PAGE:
Excruciating fight for life

2013-07-25 00:00

EVERY morning, we read about the most horrendous cases of suffering in the newspaper, dunking rusks haphazardly into our rich coffee as we glaze over the chronicles of pain.

Rarely do we feel the true extent of what’s before us. When forced to feel, as Durban International Film Festival audience members watching Halley had to, something strange happens: you tense up, each muscle in your body pulling ever tighter.

That’s the excruciating experience of watching a man, void of feeling, slowly coming to terms with his broken body. When the Mexican feature film concludes, the feeling of suffering lingers for days.

In Halley, which has been gaining an international zombie cult following, Beto (Alberto Trujillo) is a dead man trying with gritted determination to keep himself together. As a night watch at a grimy Mexican gym, Beto observes the zombie-motion of musclemen while he battles to stop his body’s disintegration.

“This film was never made as a zombie film,” said director Sebastian Hofmann after its first showing in Africa. “Audience members are the last script writers in a film and critics started calling it a zombie film: one that was reinventing the genre, which was not my original intention. I was interested in the relationship between a man and his body. I developed the story around that theme,” said Hofmann, whose film was a finalist in the prestigious Tiger Award at the Rotterdam Film Festival in January. Hofmann has been praised for the compassionate way he treated his subject, encouraging his make-up specialist to use real-life skin diseases to offer a realistic understanding of what a dead man might look like. Hofmann edited the film himself, ensuring his vision of creating a “feeling” film, as opposed to a “thinking” film, was achieved. “I never knew this film would become such an international success. It has been to Sundance, Rotterdam and many others in the past six months, and now we are at the biggest African film festival,” he said. “Durban really is the most important festival on this continent, so I am very privileged to be here.”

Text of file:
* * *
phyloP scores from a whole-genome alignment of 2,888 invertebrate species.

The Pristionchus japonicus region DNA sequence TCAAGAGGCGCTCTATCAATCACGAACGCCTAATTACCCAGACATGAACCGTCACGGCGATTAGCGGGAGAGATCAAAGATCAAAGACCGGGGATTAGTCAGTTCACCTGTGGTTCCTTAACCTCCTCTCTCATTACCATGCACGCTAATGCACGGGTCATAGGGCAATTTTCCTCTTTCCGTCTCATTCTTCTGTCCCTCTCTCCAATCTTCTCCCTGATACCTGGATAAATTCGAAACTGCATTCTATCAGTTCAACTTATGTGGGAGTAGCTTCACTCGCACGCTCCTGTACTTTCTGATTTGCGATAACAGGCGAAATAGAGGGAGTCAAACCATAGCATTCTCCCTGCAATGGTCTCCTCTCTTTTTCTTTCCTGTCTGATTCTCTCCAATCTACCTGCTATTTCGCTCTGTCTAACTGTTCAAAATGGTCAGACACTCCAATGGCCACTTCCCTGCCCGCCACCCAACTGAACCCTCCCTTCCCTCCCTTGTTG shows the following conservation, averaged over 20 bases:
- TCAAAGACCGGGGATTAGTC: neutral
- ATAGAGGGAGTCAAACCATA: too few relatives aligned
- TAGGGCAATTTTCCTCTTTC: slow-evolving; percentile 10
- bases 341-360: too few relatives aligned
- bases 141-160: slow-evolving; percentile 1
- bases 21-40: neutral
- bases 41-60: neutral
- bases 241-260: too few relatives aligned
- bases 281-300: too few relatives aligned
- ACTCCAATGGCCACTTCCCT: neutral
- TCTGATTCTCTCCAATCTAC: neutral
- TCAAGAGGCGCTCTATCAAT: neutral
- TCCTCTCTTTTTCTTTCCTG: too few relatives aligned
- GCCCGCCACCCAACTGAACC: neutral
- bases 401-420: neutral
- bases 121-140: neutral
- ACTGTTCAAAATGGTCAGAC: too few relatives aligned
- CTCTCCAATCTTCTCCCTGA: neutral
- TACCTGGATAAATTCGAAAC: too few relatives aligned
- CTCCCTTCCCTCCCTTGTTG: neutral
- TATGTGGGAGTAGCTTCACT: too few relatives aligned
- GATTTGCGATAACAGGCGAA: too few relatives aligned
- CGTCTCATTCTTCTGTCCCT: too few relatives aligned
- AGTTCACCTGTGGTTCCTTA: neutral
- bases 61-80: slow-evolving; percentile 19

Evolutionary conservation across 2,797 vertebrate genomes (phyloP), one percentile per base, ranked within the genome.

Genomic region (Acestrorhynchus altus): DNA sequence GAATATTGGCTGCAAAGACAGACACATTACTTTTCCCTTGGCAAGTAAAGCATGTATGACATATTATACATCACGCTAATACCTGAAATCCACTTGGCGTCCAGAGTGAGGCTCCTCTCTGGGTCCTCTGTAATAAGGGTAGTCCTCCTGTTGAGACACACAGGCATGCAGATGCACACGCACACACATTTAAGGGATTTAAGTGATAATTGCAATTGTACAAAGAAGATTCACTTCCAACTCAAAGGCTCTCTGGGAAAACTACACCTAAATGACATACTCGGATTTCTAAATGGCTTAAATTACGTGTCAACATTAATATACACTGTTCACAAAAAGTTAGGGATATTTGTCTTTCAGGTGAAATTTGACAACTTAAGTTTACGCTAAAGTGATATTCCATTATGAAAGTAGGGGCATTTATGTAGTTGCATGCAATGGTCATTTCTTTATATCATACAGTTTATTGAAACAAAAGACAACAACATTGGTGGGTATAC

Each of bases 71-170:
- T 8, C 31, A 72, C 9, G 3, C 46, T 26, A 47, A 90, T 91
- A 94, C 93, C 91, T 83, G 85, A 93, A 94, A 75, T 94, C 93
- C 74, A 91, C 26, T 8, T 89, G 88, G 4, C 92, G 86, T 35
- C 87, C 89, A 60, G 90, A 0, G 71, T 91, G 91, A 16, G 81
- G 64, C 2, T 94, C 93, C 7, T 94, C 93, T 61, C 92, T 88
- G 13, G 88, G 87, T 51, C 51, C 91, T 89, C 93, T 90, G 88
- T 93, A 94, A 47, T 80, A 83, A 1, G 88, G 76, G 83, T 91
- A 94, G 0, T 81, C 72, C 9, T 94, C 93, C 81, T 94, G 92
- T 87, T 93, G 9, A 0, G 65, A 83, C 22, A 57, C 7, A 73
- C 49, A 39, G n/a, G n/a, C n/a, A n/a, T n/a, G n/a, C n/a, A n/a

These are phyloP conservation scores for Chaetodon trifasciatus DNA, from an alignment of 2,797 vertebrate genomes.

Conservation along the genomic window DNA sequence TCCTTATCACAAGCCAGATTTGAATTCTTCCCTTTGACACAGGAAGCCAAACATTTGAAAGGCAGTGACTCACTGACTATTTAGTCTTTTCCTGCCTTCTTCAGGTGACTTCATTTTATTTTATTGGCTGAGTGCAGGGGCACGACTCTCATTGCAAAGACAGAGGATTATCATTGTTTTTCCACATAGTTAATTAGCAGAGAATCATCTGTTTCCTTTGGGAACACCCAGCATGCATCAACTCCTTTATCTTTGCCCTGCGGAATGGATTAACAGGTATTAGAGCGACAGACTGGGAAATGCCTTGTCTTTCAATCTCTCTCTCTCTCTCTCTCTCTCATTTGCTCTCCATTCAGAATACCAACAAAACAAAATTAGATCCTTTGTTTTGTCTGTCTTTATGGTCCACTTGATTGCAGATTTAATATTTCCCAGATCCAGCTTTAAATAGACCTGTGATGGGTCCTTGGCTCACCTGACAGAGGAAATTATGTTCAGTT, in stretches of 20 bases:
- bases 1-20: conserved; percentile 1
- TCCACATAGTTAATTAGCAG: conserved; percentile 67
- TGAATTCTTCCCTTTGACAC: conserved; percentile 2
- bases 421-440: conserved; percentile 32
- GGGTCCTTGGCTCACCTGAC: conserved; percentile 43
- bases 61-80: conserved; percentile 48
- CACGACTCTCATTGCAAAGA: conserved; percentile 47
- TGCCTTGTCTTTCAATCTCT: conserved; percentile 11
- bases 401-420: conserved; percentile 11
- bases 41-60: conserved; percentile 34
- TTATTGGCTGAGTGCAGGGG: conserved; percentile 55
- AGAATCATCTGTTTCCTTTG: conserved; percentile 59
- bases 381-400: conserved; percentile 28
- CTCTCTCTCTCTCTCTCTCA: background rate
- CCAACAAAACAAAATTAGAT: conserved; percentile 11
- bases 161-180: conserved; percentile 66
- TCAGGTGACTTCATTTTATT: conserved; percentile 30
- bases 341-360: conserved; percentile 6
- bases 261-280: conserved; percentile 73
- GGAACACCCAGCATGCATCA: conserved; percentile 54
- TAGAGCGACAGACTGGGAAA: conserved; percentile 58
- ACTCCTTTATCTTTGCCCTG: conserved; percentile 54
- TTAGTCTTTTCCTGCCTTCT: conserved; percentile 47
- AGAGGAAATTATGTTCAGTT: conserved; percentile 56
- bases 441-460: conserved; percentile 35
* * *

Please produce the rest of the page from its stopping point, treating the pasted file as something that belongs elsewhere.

Hoffman had made a short film following the same theme, but it was his co-screen writer Julio Chavezmontes who gave him the material to inspire the feature-length film. “My professor, who died of HIV/Aids, wrote an incredibly poetic series of essays on his illness and it helped us to understand what the character might feel,” said Chavezmontes.

“Julio understood my short film so well: the living dead man and his body, his loneliness, his immortality, his decay,” said Hofmann. “It is interesting being in South Africa, with its own history of HIV/Aids.”

“It was fascinating exploring the concept of Beto’s body rebelling against him, while documenting his daily routine, his special diet, his loss of sexuality, his continuous struggle,” said Chavezmontes.

“Alberto has great empathy with his character and showed the isolation and shame that comes with it. He lost a lot of weight during the film and even became depressed and malnourished during the process.”

The character, although a “zombie”, showcases what so many people experiencing indescribable pain endure. During a Q&A after the screening, Chavezmontes said he finds it incredible how people in such pain find a way to go on, making each moment count, no matter how difficult. “The desire to live is connected to happiness,” he said. “The mistake is thinking you have control of wanting to live or die.”

• The film can be seen today at 8.30 pm at the Elizabeth Sneddon Theatre.

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